334

Paraphrase: Pre-Emptive Denial

John Kelman By

Sign in to view read count
Paraphrase: Pre-Emptive Denial What do you do for a release when your normal modus operandi is to play within a context of complex composed material? In the case of saxophonist Tim Berne, bassist Drew Gress, and drummer Tom Rainey, the answer is to periodically convene a group called Paraphrase, whose purpose in life is to improvise without a safety net or advance planning. Paraphrase may not be a regular occurrence, but the three have played together so often—especially Berne and Rainey, who have intersected on all of Berne's projects since 1997—that they clearly share a deep musical understanding, making every performance special.

There are only two commercially available Paraphrase releases—Please Advise and Visitation Rites (both Screwgun, 1998)—but the group's liberal taping policy has resulted in many of its concerts being recorded. A May, 2005 show at John Zorn's The Stone club in New York is the source for Pre-Emptive Denial, an album of pure spontaneity that reveals how, even in a totally free context, the members of Paraphrase think compositionally. While the territory Paraphrase travels is diverse indeed, and its approach is not for the faint of heart, it does show that free music needn't lack purpose.

It wouldn't work, of course, unless the musicians were in a constant state of readiness, with ears wide open and minds unencumbered. The two 25-minute pieces are remarkable in just how responsive each player is to his surroundings—at times subtle, elsewhere more direct. But Paraphrase's clear purpose is to build a collective something from nothing. Berne is capable of wilder flights, but is invariably found trying to develop thematically. The tiniest motif becomes a repeated and ever-evolving phrase that leads logically to the next. While there's rarely a defined groove, neither does Rainey rely on his kit for solely textural purposes.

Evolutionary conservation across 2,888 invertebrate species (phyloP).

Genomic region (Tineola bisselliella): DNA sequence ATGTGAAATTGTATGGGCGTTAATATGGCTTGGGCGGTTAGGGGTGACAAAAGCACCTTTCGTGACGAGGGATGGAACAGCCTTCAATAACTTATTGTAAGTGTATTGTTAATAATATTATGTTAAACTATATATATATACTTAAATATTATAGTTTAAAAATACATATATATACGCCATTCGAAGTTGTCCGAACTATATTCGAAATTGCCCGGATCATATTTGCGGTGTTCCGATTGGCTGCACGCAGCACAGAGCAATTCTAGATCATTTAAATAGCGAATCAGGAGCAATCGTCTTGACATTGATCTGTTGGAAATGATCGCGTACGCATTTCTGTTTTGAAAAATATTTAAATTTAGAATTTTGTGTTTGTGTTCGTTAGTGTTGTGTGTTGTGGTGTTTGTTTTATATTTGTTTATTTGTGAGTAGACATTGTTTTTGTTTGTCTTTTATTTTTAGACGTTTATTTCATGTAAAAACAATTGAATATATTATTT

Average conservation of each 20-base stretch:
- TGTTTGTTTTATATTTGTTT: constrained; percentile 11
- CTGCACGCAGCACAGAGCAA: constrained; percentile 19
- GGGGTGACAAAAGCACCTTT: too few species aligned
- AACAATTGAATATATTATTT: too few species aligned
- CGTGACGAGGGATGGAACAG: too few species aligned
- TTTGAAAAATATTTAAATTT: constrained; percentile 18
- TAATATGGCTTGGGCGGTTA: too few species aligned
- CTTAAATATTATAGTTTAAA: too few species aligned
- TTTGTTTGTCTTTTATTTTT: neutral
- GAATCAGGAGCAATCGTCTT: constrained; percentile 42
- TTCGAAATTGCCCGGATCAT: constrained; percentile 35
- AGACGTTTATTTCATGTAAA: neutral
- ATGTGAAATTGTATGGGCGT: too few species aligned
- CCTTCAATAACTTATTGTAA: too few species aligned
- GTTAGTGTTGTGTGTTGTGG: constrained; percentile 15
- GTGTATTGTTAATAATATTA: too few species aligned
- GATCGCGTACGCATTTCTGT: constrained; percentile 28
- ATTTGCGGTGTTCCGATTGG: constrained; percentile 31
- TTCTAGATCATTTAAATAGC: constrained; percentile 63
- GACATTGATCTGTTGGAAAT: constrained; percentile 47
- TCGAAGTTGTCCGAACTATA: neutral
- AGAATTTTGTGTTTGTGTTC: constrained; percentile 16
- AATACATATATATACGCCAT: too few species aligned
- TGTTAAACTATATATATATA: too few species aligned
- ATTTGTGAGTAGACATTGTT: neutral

Both pieces run the gamut from bold assertion to delicate abstraction, but "Trading On All Fours leans more to the rambunctious side while "We Bow to Royalties is generally darker. "We Bow to Royalties begins with Berne's long, gentle notes intertwining with Gress' softly bowed bass—sometimes in close dissonance, elsewhere spread farther apart. Aiming to create structure from the ether, Berne slowly constructs melodies that, while not exactly lyrical, are strangely appealing. Equally, Rainey demonstrates his own distinct sense of architecture. His duet with Gress around the seven-minute mark ultimately shifts the trio's focus towards greater extremes, with the three coalescing into a firm groove around the twelve-minute mark, where Berne fleshes out his solo by expanding specific thematic conceits.

Perhaps there are too many free improvisers out there using the genre as an excuse to cover poor planning and lack of direction. Still, the best improvisers know that the most compelling free playing is where there's a story to be told, albeit one that may not even be evident to the players at the outset. Berne, Gress and Rainey are clearly imaginative storytellers, and these three always have something good to say to each other—and their listeners—in this vividly conversational narrative.

Visit Tim Berne and Drew Gress on the web.


Track Listing: Trading On All Fours; We Bow to Royalties.

Personnel: Tim Berne: alto saxophone; Drew Gress: bass; Tom Rainey: drums.

Year Released: 2005 | Record Label: Screwgun Records | Style: Modern Jazz


Shop

More Articles

Read A Dark and Stormy Day CD/LP/Track Review A Dark and Stormy Day
by Dave Wayne
Published: March 1, 2017
Read Pocono Git-Down CD/LP/Track Review Pocono Git-Down
by Edward Blanco
Published: March 1, 2017
Read Rímur CD/LP/Track Review Rímur
by Henning Bolte
Published: March 1, 2017
Read Schönbrunn CD/LP/Track Review Schönbrunn
by Tyran Grillo
Published: March 1, 2017
Read Northern Adventures CD/LP/Track Review Northern Adventures
by Jack Bowers
Published: February 28, 2017
Read Collider CD/LP/Track Review Collider
by John Sharpe
Published: February 28, 2017
Read "Disappearing Day" CD/LP/Track Review Disappearing Day
by Edward Blanco
Published: August 9, 2016
Read "Koan" CD/LP/Track Review Koan
by Mark Corroto
Published: August 12, 2016
Read "Of The Night" CD/LP/Track Review Of The Night
by Budd Kopman
Published: October 30, 2016
Read "A Night Walking Through Mirrors" CD/LP/Track Review A Night Walking Through Mirrors
by Karl Ackermann
Published: February 11, 2017
Read "Live In The South Bronx" CD/LP/Track Review Live In The South Bronx
by Dan Bilawsky
Published: December 31, 2016
Read "Unspoken" CD/LP/Track Review Unspoken
by Andrew Luhn
Published: October 9, 2016

Post a comment

comments powered by Disqus

Sponsor: Jazz Near You | GET IT  

Support our sponsor

Support All About Jazz's Future

We need your help and we have a deal. Contribute $20 and we'll hide the six Google ads that appear on every page for a full year!

Buy it!